About Charlie Plumb
Charlie Plumb is a labor and employment attorney with the McAfee & Taft law firm. He represents management in all phases of employment law and labor relations. Much of his practice is dedicated to counseling employers on compliance with a broad range of state and federal employment laws and regulations and educating management on best practices for avoiding disputes arising from the employer/employee relationship. He also has extensive litigation experience before federal and state courts, regulatory and administrative agencies, and in arbitration matters involving claims of discrimination, wrongful discharge, retaliatory discharge, breach of contract, and constitutional law violations.
As part of his labor practice, Charlie represents unionized employers in collective bargaining negotiations with labor unions, arbitrates grievances, and defends management against a variety of claims before the National Labor Relations Board and Department of Justice and in state and federal courts. He also represents employers who seek to maintain a non-unionized workforce by counseling management on union avoidance strategies and by providing training and advice to management and supervisors. His clients include numerous municipalities throughout Oklahoma and companies engaged in the manufacturing and distribution, construction, energy, public utility, technology and business services industries.
Charlie is a member of the American Bar Association's Labor and Employment Law Section and the Oklahoma Bar Association’s Labor Council. He is also the designated representative of McAfee & Taft as the exclusive member firm representing Oklahoma in the Employers Counsel Network, a nationwide affiliation of leading law firms providing legal assistance and representation to employers.
Charlie is a frequent speaker and author on workplace issues. He is also co-editor of the Oklahoma Employment Law Letter, a monthly review of new court decisions, regulations and laws that affect state employers.
Charlie’s achievements have earned him inclusion in The Best Lawyers in America (labor and employment law), Oklahoma Super Lawyers (employment and labor, civil litigation defense), Benchmark Litigation and Chambers USA Guide to America's Leading Lawyers for Business, where he has been lauded as “an impressive public speaker who utilizes his vast experience to effectively defend clients.” Researchers at Chambers & Partners also quoted market observers as admiring him for his “practicality of advice and specialized knowledge of complex legal issues,” with sources commenting that he “immediately commands respect, is always up to date and knows how to handle a problem.”
During the last several years, the National Labor Relations Board has taken an increasingly active stance in promoting unions and union organizing efforts. Yesterday, the U.S. Court of Appeals for the District of Columbia struck down one of the NLRB’s more recent efforts, which required employers to post pro-union posters in the workplace.
For disabled employees, the Americans with Disabilities Act (ADA) requires employers to consider the possibility of a reasonable accommodation that would allow disabled employees to maintain their employment. To satisfy the ADA’s reasonable accommodation requirement, an interactive discussion of potential accommodations must occur before an employer makes any employment decision.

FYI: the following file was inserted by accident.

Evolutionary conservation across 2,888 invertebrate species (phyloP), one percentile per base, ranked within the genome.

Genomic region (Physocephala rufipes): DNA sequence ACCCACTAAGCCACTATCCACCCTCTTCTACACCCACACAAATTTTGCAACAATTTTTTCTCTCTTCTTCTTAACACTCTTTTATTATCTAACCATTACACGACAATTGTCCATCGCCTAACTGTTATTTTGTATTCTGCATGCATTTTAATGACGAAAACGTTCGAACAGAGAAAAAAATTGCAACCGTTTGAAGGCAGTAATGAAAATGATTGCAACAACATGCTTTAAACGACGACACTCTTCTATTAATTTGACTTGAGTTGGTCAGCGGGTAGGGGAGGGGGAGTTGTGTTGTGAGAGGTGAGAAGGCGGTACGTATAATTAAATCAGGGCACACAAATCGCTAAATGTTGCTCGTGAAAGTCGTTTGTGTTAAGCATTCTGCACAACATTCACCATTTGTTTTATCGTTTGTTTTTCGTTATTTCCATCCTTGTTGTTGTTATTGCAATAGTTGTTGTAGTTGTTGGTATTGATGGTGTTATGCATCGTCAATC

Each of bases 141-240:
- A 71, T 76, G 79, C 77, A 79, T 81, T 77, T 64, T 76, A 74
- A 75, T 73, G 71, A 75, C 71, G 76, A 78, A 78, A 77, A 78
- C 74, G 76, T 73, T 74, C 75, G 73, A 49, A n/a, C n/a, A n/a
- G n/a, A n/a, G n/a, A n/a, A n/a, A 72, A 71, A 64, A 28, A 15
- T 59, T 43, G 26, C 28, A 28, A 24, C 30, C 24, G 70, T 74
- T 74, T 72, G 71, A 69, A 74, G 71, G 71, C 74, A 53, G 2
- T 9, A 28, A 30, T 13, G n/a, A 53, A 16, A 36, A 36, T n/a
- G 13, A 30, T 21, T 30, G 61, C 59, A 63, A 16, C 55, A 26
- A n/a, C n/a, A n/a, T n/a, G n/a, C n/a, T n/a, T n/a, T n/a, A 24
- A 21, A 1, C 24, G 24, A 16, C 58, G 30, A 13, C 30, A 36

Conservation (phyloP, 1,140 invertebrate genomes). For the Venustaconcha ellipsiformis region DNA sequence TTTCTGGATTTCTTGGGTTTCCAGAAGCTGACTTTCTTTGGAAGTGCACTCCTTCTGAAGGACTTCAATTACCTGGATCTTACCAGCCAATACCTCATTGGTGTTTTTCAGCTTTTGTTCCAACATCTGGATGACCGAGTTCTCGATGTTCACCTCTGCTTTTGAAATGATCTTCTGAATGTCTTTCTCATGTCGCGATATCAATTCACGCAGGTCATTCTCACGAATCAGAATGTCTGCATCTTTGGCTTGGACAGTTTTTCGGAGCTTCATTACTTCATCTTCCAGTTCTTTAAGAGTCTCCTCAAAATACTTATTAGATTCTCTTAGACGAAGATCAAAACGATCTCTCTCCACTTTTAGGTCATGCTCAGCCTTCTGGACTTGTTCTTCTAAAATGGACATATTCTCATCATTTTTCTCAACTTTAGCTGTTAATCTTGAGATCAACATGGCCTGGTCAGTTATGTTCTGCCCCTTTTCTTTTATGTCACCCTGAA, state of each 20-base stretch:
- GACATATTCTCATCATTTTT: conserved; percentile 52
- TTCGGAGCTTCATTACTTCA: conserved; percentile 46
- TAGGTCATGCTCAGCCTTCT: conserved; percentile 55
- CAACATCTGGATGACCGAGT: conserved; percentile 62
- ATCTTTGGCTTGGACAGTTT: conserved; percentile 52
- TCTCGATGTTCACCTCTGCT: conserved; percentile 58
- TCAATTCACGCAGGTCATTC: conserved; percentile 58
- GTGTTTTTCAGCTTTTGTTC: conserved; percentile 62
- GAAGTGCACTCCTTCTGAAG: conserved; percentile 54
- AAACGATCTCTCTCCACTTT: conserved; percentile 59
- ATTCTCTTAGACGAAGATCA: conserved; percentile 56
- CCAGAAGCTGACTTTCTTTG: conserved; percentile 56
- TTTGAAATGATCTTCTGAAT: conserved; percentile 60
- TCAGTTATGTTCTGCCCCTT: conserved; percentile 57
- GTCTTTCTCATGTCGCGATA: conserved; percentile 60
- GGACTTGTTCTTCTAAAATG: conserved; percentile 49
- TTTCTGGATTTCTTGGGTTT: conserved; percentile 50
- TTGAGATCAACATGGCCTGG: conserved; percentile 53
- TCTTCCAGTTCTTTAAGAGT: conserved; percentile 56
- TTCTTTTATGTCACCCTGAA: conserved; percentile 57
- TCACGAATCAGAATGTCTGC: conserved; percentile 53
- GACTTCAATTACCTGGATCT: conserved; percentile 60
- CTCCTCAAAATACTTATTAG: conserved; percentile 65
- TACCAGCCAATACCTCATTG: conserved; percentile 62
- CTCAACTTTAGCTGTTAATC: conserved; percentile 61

You would think that employees who violate federal immigration and income tax laws could not turn around and sue their employer on a wage dispute — right? If you answered “yes” to that question, you would be wrong, as Safe Hurricane Shutters, Inc. recently learned.
On March 8, 2013, the United States Citizenship and Immigration Service (USCIS) released an updated version of the I-9 Employment Eligibility Verification form. While the new I-9 form is effective immediately, employers have a 60-day grace period – until May 7, 2013 – to continue to use the prior version.
In a January 23, 2013 decision, the U.S. District Court for the Northern District of Oklahoma continued a recent trend in Oklahoma cases enforcing arbitration clauses included in employment agreements or relationships.
Under the Uniform Services Employment and Reemployment Rights Act (USERRA), employers may not discriminate against employees based on military service. USERRA also affords employees returning from military leave with reemployment rights; however, USERRA does not guarantee reemployment under all circumstances.
In some cases, employees who have suffered an emotional or psychological injury in the course of their job may seek benefits under Oklahoma’s Workers’ Compensation Act. However, a recent Oklahoma Court of Civil Appeals decision reinforces the fact that psychological or emotional claims are only successful when linked to a compensable physical injury.
Classifying someone who performs work for you as an independent contractor or as an employee can have significant ramifications. The impact may affect obligations and liabilities for employment issues as diverse as health insurance, benefits, employment taxes, wage and hour, workers compensation, unemployment, and the like. During our recent webinar about independent contractors, many of [...]